Labour's climate change issues spokesperson Charles Chauvel is predicting that the Emissions Trading Law – passed late last month under urgency – will be back before Parliament early in the New Year, thanks to overseas developments that the Government did not foresee.
These include the likelihood of much faster progress on a global agreement than National planned for and the failure of the Australian ETS legislation.
"The ETS law passed last month assumed that the Copenhagen talks would end in failure. National thought that it would take many years for a global agreement on carbon emissions to bind our trading competitors,” Labour's climate change issues spokesperson Charles Chauvel said.
"As a result, the law passed last month puts in place a very slow phase out of taxpayer assistance to emitters before they begin to face a price on producing greenhouse gases.
“The phase-out is 1.3 per cent per year on an 'intensity' basis, replacing the previous law's 8 per cent per year phase-out on an absolute basis. Agriculture Minister David Carter said this meant that subsidies would continue for up to 90 years.
"The law also provides for five-yearly reviews for providing assistance, with no ability to phase-out subsidies for polluters more quickly.
"If, as is now predicted, the Copenhagen talks result in much quicker progress, it won't be possible to leave these provisions in place. They won't allow us to reach the much tougher pollution reduction targets New Zealand seems likely to be required to adopt, either at or shortly after Copenhagen. We will have to go back to something like the law as it was.”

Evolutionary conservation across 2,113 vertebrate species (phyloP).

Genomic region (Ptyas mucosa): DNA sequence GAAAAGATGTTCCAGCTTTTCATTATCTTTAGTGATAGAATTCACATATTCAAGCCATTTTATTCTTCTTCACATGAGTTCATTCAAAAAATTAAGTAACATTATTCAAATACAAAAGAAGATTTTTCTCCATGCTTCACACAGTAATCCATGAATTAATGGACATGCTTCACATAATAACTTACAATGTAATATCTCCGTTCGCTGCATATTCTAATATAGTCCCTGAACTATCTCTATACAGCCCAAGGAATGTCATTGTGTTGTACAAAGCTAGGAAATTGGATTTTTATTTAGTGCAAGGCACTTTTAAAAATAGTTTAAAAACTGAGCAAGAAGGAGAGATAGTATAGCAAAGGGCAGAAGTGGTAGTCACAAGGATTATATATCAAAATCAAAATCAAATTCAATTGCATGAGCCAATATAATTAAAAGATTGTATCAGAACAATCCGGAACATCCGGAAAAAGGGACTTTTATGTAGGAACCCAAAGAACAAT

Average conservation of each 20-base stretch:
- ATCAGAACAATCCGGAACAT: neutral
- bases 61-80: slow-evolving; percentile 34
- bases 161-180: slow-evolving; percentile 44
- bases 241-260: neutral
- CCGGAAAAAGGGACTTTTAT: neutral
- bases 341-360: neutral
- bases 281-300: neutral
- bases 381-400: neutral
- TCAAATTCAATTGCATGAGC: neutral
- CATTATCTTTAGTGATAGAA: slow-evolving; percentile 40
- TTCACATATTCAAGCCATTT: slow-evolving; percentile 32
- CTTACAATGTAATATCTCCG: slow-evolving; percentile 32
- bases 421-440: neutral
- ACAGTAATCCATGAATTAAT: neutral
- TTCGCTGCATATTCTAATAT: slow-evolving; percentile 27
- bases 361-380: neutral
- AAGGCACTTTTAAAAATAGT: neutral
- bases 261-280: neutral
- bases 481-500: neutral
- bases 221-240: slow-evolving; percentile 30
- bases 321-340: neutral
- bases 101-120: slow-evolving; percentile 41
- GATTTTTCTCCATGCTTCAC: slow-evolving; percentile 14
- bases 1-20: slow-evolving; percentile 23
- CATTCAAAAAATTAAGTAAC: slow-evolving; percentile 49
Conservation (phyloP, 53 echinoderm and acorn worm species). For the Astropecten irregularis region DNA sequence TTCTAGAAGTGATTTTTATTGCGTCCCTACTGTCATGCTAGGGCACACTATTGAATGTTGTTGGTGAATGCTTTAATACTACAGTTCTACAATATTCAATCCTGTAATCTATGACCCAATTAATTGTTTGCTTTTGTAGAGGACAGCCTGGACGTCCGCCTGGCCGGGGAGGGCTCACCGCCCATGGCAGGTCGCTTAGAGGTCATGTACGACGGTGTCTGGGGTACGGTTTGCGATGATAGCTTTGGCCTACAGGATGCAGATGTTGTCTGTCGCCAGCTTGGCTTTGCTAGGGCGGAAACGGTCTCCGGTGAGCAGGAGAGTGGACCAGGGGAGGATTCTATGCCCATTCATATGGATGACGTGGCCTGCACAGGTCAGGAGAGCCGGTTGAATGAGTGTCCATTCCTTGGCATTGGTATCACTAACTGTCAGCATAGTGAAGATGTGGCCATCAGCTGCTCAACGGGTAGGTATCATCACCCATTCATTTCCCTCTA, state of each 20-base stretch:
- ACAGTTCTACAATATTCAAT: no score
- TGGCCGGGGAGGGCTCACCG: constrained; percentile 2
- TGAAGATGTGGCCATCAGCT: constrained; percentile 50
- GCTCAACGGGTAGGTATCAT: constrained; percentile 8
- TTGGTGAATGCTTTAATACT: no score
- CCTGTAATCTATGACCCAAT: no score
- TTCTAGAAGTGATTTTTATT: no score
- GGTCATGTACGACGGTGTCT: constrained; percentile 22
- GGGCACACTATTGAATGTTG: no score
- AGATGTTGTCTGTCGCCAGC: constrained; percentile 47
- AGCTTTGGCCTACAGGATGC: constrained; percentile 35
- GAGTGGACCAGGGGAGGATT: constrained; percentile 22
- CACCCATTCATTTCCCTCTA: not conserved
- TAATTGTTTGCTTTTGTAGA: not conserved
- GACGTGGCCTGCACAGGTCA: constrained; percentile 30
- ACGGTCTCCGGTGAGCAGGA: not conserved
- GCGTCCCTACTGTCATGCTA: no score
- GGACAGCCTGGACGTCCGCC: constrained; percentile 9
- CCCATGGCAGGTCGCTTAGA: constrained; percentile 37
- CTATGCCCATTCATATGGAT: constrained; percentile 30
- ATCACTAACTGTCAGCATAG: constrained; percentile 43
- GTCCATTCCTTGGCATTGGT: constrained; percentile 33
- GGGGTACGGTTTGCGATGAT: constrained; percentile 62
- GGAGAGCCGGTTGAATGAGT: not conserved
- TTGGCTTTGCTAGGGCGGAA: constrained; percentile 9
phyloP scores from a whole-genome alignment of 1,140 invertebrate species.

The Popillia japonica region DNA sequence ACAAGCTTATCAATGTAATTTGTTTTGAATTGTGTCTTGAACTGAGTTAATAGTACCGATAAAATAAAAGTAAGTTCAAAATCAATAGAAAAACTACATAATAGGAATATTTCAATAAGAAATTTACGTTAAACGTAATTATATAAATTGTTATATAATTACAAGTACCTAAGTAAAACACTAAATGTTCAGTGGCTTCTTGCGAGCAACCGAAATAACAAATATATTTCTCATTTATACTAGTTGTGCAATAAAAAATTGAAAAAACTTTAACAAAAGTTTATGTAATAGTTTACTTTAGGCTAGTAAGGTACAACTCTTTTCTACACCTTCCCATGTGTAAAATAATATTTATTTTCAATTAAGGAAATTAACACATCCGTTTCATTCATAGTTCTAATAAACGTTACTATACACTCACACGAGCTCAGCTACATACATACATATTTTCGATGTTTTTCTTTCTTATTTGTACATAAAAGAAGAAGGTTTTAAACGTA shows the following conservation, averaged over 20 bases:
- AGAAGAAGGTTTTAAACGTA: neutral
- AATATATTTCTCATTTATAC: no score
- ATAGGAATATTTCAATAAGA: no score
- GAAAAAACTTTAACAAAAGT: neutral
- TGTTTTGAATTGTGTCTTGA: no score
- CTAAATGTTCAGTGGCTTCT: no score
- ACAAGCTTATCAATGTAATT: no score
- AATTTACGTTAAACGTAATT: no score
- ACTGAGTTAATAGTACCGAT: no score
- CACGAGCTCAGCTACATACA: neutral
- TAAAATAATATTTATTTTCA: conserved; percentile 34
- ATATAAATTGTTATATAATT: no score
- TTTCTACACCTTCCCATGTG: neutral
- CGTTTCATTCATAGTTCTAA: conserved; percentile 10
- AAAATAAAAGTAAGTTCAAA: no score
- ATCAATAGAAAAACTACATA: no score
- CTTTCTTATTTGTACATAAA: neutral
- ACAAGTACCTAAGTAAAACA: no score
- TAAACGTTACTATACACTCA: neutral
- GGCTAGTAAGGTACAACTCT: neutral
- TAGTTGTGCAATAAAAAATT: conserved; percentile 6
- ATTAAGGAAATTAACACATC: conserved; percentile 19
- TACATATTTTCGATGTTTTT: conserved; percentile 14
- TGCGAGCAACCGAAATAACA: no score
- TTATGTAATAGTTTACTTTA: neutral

"There are other major parts of the law that are going to have to be brought back before Parliament in the near future, including the sections in the Act that align the New Zealand ETS with Australia,” Charles Chauvel said.
"The law passed by Parliament last month contains more than 50 references to Australia’s proposed Carbon Pollution Reduction Scheme in the body of the legislation and explanatory note.
“One of the major justifications for many changes the New Zealand law made is the need for trans-Tasman harmonisation. In the amendments the Government tabled during the passage of the legislation, 16 references to the Australian scheme appear.
"The Government insisted that Australia was going to pass its law by the end of the year. Last week, it became obvious that would not happen – indeed, Australia may now not have an ETS until late 2010.
"Nick Smith has already had to start rushing rule changes through the regulation-making process to try to patch up this mistake. But they won't be enough – the legislation itself will also require amendment.
“The Government has made a number of miscalculations on climate change policy based on bad advice. Ministers attending the Copenhagen talks need to listen carefully to what they hear there. If they don't, then when they are forced to bring the ETS back before Parliament next year, it will simply be a repeat of the rushed farce we saw last month," Charles Chauvel said